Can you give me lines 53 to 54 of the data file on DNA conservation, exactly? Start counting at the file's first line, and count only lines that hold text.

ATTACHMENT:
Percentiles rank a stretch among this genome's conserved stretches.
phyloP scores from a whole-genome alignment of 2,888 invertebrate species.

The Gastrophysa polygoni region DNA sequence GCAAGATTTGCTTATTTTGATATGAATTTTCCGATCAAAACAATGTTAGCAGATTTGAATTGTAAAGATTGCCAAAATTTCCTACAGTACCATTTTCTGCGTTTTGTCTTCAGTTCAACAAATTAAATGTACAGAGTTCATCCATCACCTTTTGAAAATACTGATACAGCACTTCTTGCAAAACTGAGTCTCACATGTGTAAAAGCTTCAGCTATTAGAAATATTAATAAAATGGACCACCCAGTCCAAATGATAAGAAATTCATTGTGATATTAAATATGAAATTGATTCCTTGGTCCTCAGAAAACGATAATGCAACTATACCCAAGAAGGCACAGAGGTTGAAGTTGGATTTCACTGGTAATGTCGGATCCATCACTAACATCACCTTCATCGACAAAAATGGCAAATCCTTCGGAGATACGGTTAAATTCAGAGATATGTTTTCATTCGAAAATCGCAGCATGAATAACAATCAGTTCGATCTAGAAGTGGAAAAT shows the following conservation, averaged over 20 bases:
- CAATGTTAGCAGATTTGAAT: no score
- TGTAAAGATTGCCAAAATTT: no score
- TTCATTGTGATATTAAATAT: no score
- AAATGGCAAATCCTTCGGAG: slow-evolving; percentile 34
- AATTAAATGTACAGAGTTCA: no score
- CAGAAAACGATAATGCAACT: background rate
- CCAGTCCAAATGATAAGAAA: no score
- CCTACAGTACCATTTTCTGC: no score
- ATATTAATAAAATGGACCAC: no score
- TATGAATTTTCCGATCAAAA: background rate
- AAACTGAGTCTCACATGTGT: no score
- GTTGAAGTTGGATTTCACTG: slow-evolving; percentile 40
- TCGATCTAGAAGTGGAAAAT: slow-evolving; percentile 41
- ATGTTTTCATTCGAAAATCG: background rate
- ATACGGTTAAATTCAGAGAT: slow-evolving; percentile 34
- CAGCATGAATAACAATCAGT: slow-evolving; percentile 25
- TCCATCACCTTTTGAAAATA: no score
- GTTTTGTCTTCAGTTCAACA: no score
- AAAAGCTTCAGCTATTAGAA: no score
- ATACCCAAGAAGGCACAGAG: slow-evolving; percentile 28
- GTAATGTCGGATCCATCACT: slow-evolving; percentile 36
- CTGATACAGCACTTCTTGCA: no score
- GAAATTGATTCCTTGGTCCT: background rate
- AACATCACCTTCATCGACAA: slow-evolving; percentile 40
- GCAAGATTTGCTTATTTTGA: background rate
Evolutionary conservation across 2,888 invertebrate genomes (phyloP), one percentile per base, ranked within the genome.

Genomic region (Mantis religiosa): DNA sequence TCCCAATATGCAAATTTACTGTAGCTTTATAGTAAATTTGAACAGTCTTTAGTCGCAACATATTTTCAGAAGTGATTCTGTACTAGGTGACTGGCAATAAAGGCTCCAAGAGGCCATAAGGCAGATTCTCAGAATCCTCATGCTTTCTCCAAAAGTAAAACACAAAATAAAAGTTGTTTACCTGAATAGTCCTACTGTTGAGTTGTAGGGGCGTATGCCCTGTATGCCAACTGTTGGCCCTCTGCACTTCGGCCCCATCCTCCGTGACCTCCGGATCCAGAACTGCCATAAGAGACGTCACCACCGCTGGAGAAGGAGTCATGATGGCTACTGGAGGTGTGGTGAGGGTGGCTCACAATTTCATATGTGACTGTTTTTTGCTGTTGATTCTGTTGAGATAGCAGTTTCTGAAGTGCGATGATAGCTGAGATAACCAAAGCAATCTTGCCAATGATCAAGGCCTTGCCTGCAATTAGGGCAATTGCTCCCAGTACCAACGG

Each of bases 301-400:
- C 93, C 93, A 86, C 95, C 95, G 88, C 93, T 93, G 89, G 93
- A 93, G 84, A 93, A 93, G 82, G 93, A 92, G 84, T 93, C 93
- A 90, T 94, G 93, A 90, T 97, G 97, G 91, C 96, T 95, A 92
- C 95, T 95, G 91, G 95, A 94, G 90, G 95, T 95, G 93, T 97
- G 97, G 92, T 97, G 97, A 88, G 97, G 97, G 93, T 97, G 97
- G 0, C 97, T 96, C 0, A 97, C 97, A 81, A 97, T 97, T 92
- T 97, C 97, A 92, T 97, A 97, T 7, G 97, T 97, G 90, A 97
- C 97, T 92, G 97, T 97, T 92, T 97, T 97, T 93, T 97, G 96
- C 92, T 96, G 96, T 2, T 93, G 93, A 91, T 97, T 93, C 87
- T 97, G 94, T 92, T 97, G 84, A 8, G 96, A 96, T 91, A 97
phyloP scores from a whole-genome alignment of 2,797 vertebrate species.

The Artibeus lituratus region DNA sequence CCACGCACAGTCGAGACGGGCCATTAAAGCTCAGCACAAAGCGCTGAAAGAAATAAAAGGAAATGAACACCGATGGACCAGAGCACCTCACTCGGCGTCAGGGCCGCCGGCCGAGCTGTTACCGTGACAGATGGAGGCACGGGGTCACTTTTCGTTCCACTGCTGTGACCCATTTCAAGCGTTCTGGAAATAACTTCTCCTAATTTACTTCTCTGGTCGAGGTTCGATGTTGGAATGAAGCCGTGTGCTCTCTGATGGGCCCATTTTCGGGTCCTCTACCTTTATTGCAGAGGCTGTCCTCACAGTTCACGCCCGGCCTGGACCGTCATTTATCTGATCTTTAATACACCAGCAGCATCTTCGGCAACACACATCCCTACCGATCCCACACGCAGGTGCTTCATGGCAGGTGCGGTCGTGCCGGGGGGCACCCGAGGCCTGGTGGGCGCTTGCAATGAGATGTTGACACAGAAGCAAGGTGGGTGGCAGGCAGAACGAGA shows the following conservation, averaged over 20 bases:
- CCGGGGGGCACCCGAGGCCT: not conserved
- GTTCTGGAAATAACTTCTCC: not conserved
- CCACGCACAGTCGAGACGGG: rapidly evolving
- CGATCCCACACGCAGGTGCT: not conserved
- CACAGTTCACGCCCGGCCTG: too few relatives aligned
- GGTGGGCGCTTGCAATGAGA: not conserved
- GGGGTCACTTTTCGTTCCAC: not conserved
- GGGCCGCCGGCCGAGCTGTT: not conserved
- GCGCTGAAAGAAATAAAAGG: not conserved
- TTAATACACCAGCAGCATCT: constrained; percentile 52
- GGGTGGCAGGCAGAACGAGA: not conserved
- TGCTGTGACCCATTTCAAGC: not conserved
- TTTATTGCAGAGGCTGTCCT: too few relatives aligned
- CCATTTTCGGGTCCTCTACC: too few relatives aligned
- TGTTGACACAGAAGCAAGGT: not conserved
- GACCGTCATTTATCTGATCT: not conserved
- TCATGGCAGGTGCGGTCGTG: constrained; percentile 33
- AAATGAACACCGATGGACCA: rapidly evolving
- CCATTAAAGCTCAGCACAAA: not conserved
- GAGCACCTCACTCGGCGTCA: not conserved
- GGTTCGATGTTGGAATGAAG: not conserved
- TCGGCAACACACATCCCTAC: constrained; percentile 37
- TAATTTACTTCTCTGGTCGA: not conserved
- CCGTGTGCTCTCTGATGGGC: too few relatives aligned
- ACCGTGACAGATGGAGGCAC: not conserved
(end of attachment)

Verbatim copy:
- TTAATACACCAGCAGCATCT: constrained; percentile 52
- GGGTGGCAGGCAGAACGAGA: not conserved